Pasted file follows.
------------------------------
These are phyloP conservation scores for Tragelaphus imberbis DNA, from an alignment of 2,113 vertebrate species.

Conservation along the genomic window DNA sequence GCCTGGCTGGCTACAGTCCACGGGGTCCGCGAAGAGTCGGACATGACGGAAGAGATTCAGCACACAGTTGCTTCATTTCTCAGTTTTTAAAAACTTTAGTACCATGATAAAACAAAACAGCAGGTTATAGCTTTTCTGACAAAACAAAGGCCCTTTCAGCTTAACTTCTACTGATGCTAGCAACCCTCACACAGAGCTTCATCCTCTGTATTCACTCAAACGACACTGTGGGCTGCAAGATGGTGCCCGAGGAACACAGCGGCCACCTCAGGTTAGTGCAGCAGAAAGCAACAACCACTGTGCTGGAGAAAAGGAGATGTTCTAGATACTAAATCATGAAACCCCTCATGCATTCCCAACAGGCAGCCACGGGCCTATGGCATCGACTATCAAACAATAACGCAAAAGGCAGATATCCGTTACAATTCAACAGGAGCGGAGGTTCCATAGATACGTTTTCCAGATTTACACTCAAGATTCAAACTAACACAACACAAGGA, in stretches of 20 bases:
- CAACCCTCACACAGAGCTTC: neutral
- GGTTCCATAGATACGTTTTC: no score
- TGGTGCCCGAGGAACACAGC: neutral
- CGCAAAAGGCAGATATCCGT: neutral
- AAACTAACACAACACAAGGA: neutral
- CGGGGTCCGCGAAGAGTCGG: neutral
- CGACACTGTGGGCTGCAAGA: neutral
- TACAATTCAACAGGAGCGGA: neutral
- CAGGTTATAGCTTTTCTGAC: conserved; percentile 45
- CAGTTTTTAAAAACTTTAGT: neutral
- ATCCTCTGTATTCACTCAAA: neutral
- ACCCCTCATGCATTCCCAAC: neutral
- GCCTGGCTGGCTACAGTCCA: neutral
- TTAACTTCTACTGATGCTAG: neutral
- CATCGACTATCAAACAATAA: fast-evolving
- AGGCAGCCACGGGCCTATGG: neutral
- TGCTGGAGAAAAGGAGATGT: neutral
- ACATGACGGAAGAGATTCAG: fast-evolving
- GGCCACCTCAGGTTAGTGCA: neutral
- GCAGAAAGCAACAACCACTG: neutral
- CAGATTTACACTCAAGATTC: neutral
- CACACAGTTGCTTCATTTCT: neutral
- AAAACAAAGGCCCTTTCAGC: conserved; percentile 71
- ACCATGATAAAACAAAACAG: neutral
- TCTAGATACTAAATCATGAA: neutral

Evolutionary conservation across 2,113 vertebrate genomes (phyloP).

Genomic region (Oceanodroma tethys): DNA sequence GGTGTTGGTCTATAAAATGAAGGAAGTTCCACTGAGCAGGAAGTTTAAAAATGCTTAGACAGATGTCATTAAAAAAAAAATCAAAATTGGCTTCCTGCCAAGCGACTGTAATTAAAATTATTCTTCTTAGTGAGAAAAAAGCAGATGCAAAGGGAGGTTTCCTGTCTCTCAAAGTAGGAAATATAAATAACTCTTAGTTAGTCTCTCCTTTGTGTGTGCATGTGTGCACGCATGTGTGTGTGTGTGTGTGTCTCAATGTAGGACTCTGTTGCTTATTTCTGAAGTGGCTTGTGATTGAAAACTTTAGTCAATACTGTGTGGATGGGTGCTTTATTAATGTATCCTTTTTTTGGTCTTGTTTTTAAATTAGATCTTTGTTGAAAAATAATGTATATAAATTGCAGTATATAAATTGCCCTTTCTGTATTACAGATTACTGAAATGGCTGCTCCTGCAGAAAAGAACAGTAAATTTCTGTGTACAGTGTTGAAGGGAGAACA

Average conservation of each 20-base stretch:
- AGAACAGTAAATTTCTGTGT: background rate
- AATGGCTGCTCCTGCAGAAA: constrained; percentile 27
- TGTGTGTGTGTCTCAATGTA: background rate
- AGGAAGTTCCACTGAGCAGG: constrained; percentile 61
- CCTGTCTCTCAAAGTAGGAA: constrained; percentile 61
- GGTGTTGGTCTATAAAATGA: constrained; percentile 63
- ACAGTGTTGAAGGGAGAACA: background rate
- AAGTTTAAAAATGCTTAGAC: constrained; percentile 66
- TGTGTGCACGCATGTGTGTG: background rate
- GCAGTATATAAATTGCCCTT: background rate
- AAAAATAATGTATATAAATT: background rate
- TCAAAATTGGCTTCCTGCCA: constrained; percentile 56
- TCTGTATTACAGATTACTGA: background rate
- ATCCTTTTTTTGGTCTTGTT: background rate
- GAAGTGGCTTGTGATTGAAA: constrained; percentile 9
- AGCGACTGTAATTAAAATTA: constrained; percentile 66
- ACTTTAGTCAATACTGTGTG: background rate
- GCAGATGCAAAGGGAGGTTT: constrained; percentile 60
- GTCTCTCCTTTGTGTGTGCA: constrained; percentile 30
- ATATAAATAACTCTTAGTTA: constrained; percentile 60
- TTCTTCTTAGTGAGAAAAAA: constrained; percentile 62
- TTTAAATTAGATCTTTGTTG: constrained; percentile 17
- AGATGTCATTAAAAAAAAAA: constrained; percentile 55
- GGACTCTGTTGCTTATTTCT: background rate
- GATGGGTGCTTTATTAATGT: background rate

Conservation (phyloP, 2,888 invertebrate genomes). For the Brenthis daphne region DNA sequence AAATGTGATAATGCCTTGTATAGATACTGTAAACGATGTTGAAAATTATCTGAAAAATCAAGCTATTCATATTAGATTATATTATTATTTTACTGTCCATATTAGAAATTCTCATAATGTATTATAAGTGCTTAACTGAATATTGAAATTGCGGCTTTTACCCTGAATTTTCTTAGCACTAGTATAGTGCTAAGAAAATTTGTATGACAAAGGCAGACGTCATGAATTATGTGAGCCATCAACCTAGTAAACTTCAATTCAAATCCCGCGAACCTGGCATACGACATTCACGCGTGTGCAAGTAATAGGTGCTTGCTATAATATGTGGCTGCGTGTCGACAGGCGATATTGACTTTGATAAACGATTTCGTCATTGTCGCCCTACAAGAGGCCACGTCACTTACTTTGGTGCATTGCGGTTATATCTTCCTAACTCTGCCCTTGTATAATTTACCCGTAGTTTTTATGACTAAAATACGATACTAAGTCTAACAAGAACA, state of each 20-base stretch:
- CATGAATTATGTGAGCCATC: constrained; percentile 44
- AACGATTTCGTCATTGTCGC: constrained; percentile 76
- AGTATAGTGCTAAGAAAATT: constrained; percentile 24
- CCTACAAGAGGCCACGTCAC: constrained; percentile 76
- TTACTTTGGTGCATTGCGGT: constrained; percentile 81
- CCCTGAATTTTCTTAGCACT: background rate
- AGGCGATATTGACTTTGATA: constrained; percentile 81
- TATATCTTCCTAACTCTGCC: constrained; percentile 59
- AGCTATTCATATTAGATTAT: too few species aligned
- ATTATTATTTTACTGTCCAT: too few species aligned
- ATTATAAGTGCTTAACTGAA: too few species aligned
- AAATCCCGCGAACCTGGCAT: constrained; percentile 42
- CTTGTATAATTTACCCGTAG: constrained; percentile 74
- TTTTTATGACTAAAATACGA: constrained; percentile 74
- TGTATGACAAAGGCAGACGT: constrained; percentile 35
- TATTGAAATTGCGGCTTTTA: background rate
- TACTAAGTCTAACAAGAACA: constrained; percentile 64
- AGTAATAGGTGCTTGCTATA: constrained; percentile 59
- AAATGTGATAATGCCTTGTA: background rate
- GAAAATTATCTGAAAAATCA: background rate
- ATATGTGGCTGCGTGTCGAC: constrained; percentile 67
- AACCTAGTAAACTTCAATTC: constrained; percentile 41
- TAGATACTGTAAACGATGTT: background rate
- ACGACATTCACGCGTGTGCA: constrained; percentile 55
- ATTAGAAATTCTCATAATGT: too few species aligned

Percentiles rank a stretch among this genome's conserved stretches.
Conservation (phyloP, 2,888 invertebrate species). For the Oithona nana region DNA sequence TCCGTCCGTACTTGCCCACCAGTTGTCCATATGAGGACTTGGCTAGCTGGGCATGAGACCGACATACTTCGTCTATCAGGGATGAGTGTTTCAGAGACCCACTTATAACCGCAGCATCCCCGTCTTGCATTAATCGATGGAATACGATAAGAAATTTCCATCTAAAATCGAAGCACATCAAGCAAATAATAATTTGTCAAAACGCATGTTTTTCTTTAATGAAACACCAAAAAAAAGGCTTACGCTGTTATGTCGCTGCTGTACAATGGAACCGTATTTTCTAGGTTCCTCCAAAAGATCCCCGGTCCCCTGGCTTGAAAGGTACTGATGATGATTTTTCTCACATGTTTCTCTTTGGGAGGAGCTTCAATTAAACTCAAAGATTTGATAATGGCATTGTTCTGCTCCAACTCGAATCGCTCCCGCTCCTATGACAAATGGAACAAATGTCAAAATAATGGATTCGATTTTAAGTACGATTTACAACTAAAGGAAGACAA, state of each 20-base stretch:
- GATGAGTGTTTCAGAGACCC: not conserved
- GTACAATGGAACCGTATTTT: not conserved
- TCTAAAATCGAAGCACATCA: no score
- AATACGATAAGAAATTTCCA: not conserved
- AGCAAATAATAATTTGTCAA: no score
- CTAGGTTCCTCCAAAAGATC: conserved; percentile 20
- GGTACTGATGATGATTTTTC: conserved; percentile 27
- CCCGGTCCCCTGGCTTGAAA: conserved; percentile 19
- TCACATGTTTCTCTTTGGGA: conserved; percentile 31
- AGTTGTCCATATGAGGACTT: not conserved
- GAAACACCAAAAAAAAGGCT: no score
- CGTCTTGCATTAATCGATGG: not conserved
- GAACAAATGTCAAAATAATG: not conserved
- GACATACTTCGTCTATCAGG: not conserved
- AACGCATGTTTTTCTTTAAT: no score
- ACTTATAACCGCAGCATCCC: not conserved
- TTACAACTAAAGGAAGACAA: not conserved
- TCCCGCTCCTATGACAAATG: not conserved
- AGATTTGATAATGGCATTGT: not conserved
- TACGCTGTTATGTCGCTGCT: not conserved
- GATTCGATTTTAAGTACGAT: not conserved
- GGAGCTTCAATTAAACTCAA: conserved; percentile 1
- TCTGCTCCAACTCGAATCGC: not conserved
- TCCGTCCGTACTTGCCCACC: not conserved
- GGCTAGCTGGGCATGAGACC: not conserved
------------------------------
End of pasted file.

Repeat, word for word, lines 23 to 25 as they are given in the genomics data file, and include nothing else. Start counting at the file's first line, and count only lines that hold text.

- CAGATTTACACTCAAGATTC: neutral
- CACACAGTTGCTTCATTTCT: neutral
- AAAACAAAGGCCCTTTCAGC: conserved; percentile 71